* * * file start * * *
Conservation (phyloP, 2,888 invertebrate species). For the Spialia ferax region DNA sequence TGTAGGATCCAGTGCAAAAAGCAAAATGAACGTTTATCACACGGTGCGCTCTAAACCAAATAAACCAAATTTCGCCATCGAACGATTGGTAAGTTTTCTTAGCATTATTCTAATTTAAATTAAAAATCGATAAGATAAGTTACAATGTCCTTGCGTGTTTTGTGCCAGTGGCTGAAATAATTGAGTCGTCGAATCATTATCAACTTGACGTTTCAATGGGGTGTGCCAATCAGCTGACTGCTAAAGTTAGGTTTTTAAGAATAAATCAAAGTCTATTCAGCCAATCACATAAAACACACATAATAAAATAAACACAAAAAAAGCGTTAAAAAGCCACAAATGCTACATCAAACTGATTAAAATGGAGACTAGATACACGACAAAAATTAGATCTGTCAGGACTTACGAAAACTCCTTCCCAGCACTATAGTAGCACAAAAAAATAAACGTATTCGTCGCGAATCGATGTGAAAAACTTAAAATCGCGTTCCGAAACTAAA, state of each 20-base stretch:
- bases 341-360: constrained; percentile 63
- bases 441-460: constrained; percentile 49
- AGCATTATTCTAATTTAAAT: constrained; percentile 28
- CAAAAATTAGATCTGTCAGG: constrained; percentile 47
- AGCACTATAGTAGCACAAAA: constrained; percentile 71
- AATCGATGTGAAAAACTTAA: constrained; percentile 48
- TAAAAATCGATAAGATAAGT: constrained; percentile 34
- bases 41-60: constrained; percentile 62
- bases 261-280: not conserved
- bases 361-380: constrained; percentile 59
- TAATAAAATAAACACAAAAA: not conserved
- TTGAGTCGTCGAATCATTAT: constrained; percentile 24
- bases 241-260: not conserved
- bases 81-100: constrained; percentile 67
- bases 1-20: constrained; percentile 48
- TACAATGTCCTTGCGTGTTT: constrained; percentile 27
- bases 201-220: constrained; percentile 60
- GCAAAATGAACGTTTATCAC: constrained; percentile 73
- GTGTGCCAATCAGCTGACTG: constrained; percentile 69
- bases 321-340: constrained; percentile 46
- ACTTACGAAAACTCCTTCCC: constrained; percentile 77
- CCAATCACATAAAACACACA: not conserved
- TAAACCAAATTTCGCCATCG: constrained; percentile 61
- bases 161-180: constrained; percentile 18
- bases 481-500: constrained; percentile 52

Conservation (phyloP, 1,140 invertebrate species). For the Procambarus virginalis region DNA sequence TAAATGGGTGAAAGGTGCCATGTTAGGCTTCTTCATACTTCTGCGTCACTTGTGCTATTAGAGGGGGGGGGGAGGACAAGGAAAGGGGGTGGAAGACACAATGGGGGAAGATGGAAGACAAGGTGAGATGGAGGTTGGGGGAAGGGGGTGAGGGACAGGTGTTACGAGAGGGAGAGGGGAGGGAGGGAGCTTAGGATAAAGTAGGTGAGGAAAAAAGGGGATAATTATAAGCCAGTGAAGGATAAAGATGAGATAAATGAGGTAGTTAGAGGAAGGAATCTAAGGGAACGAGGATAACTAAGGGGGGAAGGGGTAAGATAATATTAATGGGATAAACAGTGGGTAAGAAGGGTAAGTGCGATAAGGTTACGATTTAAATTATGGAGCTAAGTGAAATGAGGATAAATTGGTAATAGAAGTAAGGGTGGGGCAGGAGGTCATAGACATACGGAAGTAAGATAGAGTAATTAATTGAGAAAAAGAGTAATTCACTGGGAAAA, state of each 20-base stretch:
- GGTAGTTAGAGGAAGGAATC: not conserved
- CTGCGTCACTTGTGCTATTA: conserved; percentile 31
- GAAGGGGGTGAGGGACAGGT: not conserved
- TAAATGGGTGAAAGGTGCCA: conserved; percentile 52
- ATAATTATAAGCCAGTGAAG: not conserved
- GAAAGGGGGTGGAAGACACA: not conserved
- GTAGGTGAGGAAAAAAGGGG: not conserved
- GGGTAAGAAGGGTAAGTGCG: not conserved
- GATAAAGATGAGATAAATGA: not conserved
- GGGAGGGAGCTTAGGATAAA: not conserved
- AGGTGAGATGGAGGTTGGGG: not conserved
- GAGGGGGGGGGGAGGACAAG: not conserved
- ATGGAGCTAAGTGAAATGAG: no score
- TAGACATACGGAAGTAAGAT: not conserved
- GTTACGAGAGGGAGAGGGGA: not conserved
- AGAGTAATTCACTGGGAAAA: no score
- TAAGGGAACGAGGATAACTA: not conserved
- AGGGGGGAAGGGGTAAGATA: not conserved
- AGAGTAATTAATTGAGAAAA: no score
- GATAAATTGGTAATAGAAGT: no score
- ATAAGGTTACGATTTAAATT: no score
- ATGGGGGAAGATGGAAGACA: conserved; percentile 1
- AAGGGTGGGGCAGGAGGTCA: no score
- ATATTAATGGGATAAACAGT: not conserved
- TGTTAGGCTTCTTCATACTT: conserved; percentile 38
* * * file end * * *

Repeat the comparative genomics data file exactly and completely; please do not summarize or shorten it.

Conservation (phyloP, 2,888 invertebrate species). For the Spialia ferax region DNA sequence TGTAGGATCCAGTGCAAAAAGCAAAATGAACGTTTATCACACGGTGCGCTCTAAACCAAATAAACCAAATTTCGCCATCGAACGATTGGTAAGTTTTCTTAGCATTATTCTAATTTAAATTAAAAATCGATAAGATAAGTTACAATGTCCTTGCGTGTTTTGTGCCAGTGGCTGAAATAATTGAGTCGTCGAATCATTATCAACTTGACGTTTCAATGGGGTGTGCCAATCAGCTGACTGCTAAAGTTAGGTTTTTAAGAATAAATCAAAGTCTATTCAGCCAATCACATAAAACACACATAATAAAATAAACACAAAAAAAGCGTTAAAAAGCCACAAATGCTACATCAAACTGATTAAAATGGAGACTAGATACACGACAAAAATTAGATCTGTCAGGACTTACGAAAACTCCTTCCCAGCACTATAGTAGCACAAAAAAATAAACGTATTCGTCGCGAATCGATGTGAAAAACTTAAAATCGCGTTCCGAAACTAAA, state of each 20-base stretch:
- bases 341-360: constrained; percentile 63
- bases 441-460: constrained; percentile 49
- AGCATTATTCTAATTTAAAT: constrained; percentile 28
- CAAAAATTAGATCTGTCAGG: constrained; percentile 47
- AGCACTATAGTAGCACAAAA: constrained; percentile 71
- AATCGATGTGAAAAACTTAA: constrained; percentile 48
- TAAAAATCGATAAGATAAGT: constrained; percentile 34
- bases 41-60: constrained; percentile 62
- bases 261-280: not conserved
- bases 361-380: constrained; percentile 59
- TAATAAAATAAACACAAAAA: not conserved
- TTGAGTCGTCGAATCATTAT: constrained; percentile 24
- bases 241-260: not conserved
- bases 81-100: constrained; percentile 67
- bases 1-20: constrained; percentile 48
- TACAATGTCCTTGCGTGTTT: constrained; percentile 27
- bases 201-220: constrained; percentile 60
- GCAAAATGAACGTTTATCAC: constrained; percentile 73
- GTGTGCCAATCAGCTGACTG: constrained; percentile 69
- bases 321-340: constrained; percentile 46
- ACTTACGAAAACTCCTTCCC: constrained; percentile 77
- CCAATCACATAAAACACACA: not conserved
- TAAACCAAATTTCGCCATCG: constrained; percentile 61
- bases 161-180: constrained; percentile 18
- bases 481-500: constrained; percentile 52

Conservation (phyloP, 1,140 invertebrate species). For the Procambarus virginalis region DNA sequence TAAATGGGTGAAAGGTGCCATGTTAGGCTTCTTCATACTTCTGCGTCACTTGTGCTATTAGAGGGGGGGGGGAGGACAAGGAAAGGGGGTGGAAGACACAATGGGGGAAGATGGAAGACAAGGTGAGATGGAGGTTGGGGGAAGGGGGTGAGGGACAGGTGTTACGAGAGGGAGAGGGGAGGGAGGGAGCTTAGGATAAAGTAGGTGAGGAAAAAAGGGGATAATTATAAGCCAGTGAAGGATAAAGATGAGATAAATGAGGTAGTTAGAGGAAGGAATCTAAGGGAACGAGGATAACTAAGGGGGGAAGGGGTAAGATAATATTAATGGGATAAACAGTGGGTAAGAAGGGTAAGTGCGATAAGGTTACGATTTAAATTATGGAGCTAAGTGAAATGAGGATAAATTGGTAATAGAAGTAAGGGTGGGGCAGGAGGTCATAGACATACGGAAGTAAGATAGAGTAATTAATTGAGAAAAAGAGTAATTCACTGGGAAAA, state of each 20-base stretch:
- GGTAGTTAGAGGAAGGAATC: not conserved
- CTGCGTCACTTGTGCTATTA: conserved; percentile 31
- GAAGGGGGTGAGGGACAGGT: not conserved
- TAAATGGGTGAAAGGTGCCA: conserved; percentile 52
- ATAATTATAAGCCAGTGAAG: not conserved
- GAAAGGGGGTGGAAGACACA: not conserved
- GTAGGTGAGGAAAAAAGGGG: not conserved
- GGGTAAGAAGGGTAAGTGCG: not conserved
- GATAAAGATGAGATAAATGA: not conserved
- GGGAGGGAGCTTAGGATAAA: not conserved
- AGGTGAGATGGAGGTTGGGG: not conserved
- GAGGGGGGGGGGAGGACAAG: not conserved
- ATGGAGCTAAGTGAAATGAG: no score
- TAGACATACGGAAGTAAGAT: not conserved
- GTTACGAGAGGGAGAGGGGA: not conserved
- AGAGTAATTCACTGGGAAAA: no score
- TAAGGGAACGAGGATAACTA: not conserved
- AGGGGGGAAGGGGTAAGATA: not conserved
- AGAGTAATTAATTGAGAAAA: no score
- GATAAATTGGTAATAGAAGT: no score
- ATAAGGTTACGATTTAAATT: no score
- ATGGGGGAAGATGGAAGACA: conserved; percentile 1
- AAGGGTGGGGCAGGAGGTCA: no score
- ATATTAATGGGATAAACAGT: not conserved
- TGTTAGGCTTCTTCATACTT: conserved; percentile 38